Stephen Ramsden - Charlie Bates Solar Astronomy Project

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Stephen W. Ramsden, founder of the world’s highest volume hands-on astronomy outreach program, will be presenting a whimsical and informative lecture (in American Southern dialect) on how the Sun affects aviation safety and terrestrial technology as a fusion between his 24 years as an Air Traffic Controller at the busiest facility in the world and his absolute passion for anything solar.   

Ramsden operates the Charlie Bates Solar Astronomy Project (www.solarastronomy.org), a nonprofit 501c3 which delivers the Sun through high end narrowband equipment to over 50,000 people per year…IN PERSON!

Don’t miss Stephen’s outside hands on demonstration of Lunt Solar Systems equipment and FREE solar viewing glasses for everyone in attendance.

 

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Ellyne Kinney Spano

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Ellyne Kinney Spano to Focus on New NASA Asteroid Mission

What can an orbiting asteroid tell us about our solar system’s formative years? Can it reveal clues about the origins of life?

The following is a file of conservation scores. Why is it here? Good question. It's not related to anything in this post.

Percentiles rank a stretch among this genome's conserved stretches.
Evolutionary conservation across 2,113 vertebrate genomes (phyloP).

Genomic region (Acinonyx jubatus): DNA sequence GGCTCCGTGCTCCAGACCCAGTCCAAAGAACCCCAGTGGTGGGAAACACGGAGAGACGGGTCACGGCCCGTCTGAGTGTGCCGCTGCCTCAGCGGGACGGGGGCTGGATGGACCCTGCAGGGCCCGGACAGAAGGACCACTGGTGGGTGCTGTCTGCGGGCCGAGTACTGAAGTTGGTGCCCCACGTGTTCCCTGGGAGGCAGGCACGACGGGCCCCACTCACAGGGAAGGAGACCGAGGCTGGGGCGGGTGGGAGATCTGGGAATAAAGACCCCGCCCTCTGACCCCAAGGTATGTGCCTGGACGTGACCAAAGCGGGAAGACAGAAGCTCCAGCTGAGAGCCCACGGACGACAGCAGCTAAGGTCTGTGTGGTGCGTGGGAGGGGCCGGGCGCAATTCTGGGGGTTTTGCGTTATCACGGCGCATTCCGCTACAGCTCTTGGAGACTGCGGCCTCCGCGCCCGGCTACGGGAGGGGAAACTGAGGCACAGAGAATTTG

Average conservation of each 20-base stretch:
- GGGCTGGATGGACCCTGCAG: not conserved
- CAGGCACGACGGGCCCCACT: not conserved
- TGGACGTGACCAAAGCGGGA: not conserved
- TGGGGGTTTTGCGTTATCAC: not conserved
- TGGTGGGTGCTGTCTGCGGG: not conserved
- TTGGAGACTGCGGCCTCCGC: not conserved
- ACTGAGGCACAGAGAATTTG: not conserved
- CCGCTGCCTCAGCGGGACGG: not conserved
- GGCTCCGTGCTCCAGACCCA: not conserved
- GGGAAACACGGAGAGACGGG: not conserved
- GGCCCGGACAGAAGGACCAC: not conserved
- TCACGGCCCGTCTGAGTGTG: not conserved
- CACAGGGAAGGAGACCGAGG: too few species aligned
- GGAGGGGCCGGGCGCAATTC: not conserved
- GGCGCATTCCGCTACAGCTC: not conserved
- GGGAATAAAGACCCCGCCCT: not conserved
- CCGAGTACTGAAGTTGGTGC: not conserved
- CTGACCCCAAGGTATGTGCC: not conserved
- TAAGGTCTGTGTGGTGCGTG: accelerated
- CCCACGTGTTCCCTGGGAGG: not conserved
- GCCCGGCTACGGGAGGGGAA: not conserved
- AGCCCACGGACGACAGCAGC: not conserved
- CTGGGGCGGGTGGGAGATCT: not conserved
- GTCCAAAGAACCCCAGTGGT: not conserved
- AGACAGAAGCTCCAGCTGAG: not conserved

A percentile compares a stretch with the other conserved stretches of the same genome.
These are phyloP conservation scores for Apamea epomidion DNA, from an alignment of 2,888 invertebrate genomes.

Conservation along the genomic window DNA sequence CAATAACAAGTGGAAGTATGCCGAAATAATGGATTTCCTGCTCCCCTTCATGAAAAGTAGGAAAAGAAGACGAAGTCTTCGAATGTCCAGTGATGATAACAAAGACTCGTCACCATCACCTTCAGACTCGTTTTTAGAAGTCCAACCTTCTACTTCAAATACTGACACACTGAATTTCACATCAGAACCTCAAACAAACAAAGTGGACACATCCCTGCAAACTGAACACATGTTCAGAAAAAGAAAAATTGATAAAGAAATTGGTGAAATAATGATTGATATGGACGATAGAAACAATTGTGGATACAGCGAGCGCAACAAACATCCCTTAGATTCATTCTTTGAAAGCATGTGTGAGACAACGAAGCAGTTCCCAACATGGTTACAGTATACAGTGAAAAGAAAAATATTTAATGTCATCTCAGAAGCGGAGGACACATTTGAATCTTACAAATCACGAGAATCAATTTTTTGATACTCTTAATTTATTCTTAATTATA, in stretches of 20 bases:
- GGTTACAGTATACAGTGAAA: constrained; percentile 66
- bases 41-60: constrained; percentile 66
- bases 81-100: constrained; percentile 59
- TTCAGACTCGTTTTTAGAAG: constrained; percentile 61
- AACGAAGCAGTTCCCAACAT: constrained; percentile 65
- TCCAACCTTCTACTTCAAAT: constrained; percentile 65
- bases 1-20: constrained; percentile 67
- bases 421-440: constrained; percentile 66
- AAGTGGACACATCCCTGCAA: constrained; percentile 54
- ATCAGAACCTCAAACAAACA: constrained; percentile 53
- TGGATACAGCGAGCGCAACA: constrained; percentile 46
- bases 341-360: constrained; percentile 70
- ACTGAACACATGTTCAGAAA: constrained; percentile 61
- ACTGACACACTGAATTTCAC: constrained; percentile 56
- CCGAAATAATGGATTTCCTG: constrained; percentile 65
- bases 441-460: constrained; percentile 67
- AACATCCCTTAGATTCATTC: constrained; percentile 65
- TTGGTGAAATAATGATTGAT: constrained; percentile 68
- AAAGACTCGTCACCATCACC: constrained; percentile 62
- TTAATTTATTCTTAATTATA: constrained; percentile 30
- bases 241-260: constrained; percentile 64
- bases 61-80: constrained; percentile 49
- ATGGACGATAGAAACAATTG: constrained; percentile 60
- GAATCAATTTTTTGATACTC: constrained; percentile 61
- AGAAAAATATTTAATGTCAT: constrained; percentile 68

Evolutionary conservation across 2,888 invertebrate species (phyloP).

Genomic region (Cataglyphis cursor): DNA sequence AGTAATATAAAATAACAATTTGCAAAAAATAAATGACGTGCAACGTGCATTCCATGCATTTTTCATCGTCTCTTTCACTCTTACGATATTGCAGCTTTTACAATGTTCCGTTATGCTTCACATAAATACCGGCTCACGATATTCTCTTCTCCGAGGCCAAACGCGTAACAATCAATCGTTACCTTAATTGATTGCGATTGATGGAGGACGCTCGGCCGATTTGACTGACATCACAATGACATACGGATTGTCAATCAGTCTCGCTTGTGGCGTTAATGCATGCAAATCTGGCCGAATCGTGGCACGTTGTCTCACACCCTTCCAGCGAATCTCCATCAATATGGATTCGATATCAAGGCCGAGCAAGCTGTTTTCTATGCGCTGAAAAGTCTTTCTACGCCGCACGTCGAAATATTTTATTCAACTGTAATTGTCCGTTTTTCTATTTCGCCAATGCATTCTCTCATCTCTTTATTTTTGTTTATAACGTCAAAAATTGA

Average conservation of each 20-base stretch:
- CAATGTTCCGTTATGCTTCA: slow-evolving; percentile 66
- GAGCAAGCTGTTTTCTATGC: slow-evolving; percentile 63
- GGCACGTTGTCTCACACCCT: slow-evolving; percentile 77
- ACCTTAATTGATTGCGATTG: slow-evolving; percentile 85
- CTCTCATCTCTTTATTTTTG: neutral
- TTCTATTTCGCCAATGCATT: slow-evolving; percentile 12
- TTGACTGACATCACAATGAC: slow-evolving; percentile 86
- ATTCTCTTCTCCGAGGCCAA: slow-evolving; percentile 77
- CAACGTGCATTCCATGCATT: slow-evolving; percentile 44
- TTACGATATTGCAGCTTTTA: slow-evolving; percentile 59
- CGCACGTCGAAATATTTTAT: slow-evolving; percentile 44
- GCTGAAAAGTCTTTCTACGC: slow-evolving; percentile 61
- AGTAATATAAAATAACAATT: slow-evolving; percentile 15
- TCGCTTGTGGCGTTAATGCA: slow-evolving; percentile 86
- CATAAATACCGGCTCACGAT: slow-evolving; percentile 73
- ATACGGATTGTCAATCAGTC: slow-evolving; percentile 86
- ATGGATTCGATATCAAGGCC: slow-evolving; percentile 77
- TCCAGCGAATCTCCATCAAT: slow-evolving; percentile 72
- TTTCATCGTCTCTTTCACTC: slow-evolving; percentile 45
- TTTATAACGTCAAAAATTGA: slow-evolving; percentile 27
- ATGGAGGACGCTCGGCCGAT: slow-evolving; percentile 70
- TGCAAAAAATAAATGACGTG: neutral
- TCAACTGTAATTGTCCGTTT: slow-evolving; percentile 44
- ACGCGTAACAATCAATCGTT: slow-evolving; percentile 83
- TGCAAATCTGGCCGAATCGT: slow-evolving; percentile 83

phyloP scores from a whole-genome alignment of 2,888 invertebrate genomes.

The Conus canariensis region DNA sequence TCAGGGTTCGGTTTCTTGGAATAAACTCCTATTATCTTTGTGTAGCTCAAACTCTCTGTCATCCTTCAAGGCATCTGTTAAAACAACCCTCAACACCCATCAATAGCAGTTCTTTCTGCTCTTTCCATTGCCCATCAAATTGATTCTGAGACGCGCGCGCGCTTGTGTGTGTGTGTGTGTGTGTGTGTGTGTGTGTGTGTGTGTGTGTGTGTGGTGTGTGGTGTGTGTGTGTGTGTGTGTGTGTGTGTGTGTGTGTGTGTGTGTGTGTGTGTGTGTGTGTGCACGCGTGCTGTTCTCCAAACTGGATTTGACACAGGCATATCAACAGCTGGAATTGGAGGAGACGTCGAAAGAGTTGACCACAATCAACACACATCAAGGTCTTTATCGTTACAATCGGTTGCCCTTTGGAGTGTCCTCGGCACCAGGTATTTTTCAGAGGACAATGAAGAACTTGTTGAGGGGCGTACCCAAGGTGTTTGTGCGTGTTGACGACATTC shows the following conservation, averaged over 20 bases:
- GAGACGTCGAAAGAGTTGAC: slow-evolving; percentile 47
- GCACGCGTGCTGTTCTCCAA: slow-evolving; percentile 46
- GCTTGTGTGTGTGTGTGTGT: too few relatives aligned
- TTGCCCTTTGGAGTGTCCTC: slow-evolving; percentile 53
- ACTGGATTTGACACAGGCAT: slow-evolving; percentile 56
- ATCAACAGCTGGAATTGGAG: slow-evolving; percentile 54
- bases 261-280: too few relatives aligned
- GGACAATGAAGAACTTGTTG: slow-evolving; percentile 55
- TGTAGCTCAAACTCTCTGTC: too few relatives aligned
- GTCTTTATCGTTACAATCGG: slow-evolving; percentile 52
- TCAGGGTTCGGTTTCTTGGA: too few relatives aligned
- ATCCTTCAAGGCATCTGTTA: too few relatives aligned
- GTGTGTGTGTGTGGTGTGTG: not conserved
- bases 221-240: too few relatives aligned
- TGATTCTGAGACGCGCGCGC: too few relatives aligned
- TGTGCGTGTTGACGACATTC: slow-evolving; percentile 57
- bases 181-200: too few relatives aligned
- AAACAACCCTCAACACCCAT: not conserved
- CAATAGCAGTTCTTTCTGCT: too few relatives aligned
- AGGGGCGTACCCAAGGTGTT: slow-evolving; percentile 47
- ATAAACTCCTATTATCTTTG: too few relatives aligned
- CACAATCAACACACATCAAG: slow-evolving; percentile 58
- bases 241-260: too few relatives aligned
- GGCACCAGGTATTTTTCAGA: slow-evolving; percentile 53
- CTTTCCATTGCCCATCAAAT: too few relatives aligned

Developed as part of NASA’s New Frontiers Program and led by a team from the University of Arizona, the OSIRIS-REx mission will seek to answer questions like these and make space exploration history by visiting a carbonaceous asteroid, obtaining a sample from its surface and returning it to Earth for study. 

StarLight Festival attendees will have an opportunity to discover more about OSIRIS-REx, which is set to launch in 2016, and its target asteroid – Bennu – from mission team member Ellyne Kinney Spano, who will be a featured speaker at the event.

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Kinney Spano is the Image Processing Science Lead for OSIRIS-REx at the University of Arizona’s Lunar and Planetary Laboratory. Her responsibilities on the mission are to define and develop the software and analysis tools to create properly corrected images from the OSIRIS-REx Camera Suite. She also leads a team of OSIRIS-REx scientists to ensure that the image products that are created will be useful and relevant to the science objectives of the mission.